Jasmine is a community health volunteer in the Bola District of Bangladesh. Trained by Save the Children and on the front lines of health care, she was able to diagnose baby Nadim with severe pneumonia and refer him to the hospital for treatment before it was too late.
But every year more than seven and a half million children die before their fifth birthday, and more than 350,000 women die of pregnancy-related causes. The vast majority of these deaths are preventable. Even more, most mothers and children don’t need to see a doctor in order to survive – properly trained frontline community health workers such as Jasmine, and midwives, can diagnose and treat many conditions.
But here’s the catch: the World Health Organization estimates there is a shortage of at least one million frontline health workers in the developing world. And many of the health workers on the ground right now are not adequately trained or equipped to deliver basic lifesaving care to their communities.
Today, fifteen leading global health organizations including Save the Children, the Bill & Melinda Gates Foundation, the White Ribbon Alliance for Safe Motherhood and World Vision launched the Frontline Health Workers Coalition to bridge that gap. Their goal: to add one million health care workers where they’re needed most. The coalition is calling on the U.S. government to train and support 250,000 new workers, as well as lend support to those already in place but in need of additional training and resources.
“Around the world, addressing the kind of basic killers of children, for example, pneumonia, diarrhea, malaria and the problems that parents face, including moms who die in pregnancy and childbirth, women and men affected by HIV/AIDS. All of those people need one absolute thing to improve their condition. And that is having a health worker close to them,” Mary Beth Powers, chair of the coalition, said at the launch.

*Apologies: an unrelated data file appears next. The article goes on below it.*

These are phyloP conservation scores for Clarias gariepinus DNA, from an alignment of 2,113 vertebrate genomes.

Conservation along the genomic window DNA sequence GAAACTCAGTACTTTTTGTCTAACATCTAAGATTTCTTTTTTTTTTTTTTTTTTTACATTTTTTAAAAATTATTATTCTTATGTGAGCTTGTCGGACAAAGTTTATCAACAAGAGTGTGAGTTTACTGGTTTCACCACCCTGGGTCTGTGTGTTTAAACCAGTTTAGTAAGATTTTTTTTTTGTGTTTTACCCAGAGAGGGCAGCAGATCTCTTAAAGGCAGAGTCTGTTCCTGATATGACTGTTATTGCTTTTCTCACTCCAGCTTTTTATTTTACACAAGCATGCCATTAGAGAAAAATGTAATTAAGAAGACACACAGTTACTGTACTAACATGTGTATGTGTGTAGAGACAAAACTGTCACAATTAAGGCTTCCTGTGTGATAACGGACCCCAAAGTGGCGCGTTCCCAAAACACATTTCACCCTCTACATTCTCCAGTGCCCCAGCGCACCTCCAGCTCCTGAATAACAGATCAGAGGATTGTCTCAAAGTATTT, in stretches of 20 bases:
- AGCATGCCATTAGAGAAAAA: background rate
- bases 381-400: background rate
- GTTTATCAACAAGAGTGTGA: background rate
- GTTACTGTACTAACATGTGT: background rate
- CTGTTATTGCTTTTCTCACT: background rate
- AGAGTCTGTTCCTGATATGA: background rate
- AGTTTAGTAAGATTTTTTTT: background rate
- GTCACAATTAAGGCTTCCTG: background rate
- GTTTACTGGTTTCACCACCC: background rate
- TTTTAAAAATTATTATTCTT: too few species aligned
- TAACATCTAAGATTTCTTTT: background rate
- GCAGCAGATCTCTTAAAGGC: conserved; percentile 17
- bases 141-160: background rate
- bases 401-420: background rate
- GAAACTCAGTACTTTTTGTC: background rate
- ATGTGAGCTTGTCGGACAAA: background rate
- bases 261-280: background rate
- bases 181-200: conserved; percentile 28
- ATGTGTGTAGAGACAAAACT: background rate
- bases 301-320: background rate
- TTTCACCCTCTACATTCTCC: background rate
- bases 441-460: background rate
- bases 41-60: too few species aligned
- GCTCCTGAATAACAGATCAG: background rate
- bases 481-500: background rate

Indeed, frontline community health workers are often the first and only link to care for millions in the developing world — especially those living in rural areas. Studies have shown that community health workers can have a huge and lasting impact. This past June, the United Nations Population Fund called for more and better trained midwives to address the maternal and infant mortality crisis that affects much of the developing world, and a recent study in the medical journal The Lancet shows that children treated with simple antibiotics in their own homes by frontline community health workers are more likely to recover from severe pneumonia than those referred to health facilities.
“The world has experienced dramatic declines in deaths thanks largely to the care provided by these local health heroes,” Powers said. “But despite this progress, nearly 21,000 children still die every day, most from preventable causes, and 1,000 girls and women die each day in pregnancy and childbirth. Investing in the technologies and medicines to prevent and treat diseases is important, but insufficient. Simply put, without health workers to deliver the life-saving medicines and information, there is no pathway to good health.”
We know that lack of access to even the most basic antibiotics and simplest treatments puts millions needlessly at risk every day. Frontline community health workers and midwives are a proven commodity. The coalition certainly has its work cut out for itself. But what is the world waiting for?
Take a look at this video to see the impact frontline community health workers can have:
Photo credit: Jeff Holt